Tester Statement on Opening of Billings Missing and Murdered Indigenous Persons Cold Case Team Office

U.S. Senator Jon Tester today applauded the opening of a Bureau of Indian Affairs (BIA) Cold Case Team office in Billings that will be dedicated to reanalyzing and investigating cases of Missing and Murdered Indigenous Persons (MMIP).

“Indigenous peoples—particularly women—are far more likely to experience violence, and human trafficking rates in Indian Country are exponentially higher than other parts of the United States,” said Tester. “I’m glad to see this BIA Cold Case Team office opening its doors in Billings, because far too many missing person cases in Indian Country have fallen by the wayside. We need to bring justice and closure for the families of those whose cases have gone cold while upholding the federal government’s trust and treaty responsibilities to Tribes—and that’s exactly what this office will work to accomplish.”

Tester fought for the creation and funding of these BIA Cold Case Teams, which are showing promise in solving cold cases in Indian Country. The BIA will partner with the Federal Bureau of Investigation and the U.S. Attorney’s Office on case reviews, and will establish a total of seven offices across the United States. According to the National Crime Information Center, only 116 of the nearly 6,000 cases of Missing and Murdered Indigenous Women (MMIW) were listed in the Justice Department’s official database in 2016.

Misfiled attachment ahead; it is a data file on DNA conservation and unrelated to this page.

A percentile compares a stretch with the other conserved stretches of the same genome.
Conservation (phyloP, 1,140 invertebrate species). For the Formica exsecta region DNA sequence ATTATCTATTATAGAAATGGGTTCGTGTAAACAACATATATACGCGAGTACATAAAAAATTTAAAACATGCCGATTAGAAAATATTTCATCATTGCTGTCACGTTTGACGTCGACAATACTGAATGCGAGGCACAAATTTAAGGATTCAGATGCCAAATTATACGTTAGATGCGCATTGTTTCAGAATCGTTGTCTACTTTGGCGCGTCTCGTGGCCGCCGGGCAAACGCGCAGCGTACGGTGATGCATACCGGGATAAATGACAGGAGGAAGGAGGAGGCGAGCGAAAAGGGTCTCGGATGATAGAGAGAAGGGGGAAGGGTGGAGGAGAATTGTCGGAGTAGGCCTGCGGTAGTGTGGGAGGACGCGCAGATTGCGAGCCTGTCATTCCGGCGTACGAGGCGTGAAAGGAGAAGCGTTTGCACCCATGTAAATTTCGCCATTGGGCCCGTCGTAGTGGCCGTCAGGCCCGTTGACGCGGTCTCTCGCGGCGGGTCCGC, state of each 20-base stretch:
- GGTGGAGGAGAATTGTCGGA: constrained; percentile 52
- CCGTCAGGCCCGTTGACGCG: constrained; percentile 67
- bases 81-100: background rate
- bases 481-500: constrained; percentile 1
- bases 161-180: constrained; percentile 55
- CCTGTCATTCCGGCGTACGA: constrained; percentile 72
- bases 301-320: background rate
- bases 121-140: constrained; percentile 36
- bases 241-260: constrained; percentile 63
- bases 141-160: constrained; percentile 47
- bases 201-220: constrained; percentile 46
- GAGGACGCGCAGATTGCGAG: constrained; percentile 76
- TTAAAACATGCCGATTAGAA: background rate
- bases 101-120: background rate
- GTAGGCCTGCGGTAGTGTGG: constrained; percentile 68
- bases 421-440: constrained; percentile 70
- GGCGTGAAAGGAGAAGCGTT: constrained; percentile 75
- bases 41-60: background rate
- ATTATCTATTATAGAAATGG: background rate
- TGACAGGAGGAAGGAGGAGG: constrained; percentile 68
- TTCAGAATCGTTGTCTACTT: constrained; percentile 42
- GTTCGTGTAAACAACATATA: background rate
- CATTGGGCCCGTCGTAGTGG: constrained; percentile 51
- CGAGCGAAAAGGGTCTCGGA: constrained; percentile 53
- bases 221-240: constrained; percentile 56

As a member and former chairman of the Senate Indian Affairs Committee, Tester has led the charge to address the MMIP and MMIW crisis. Two Tester-backed bills to improve public safety in Indian Country were recently approved by the Senate Indian Affairs Committee and he has worked to hold both Director Wray and Attorney General William Barr accountable for failing to address Montana’s public safety needs and neglecting to address the MMIW crisis, human trafficking, and methamphetamine use. Senator Tester has urged the FBI to swiftly respond to all MMIW cases, including those that occur outside of a reservation.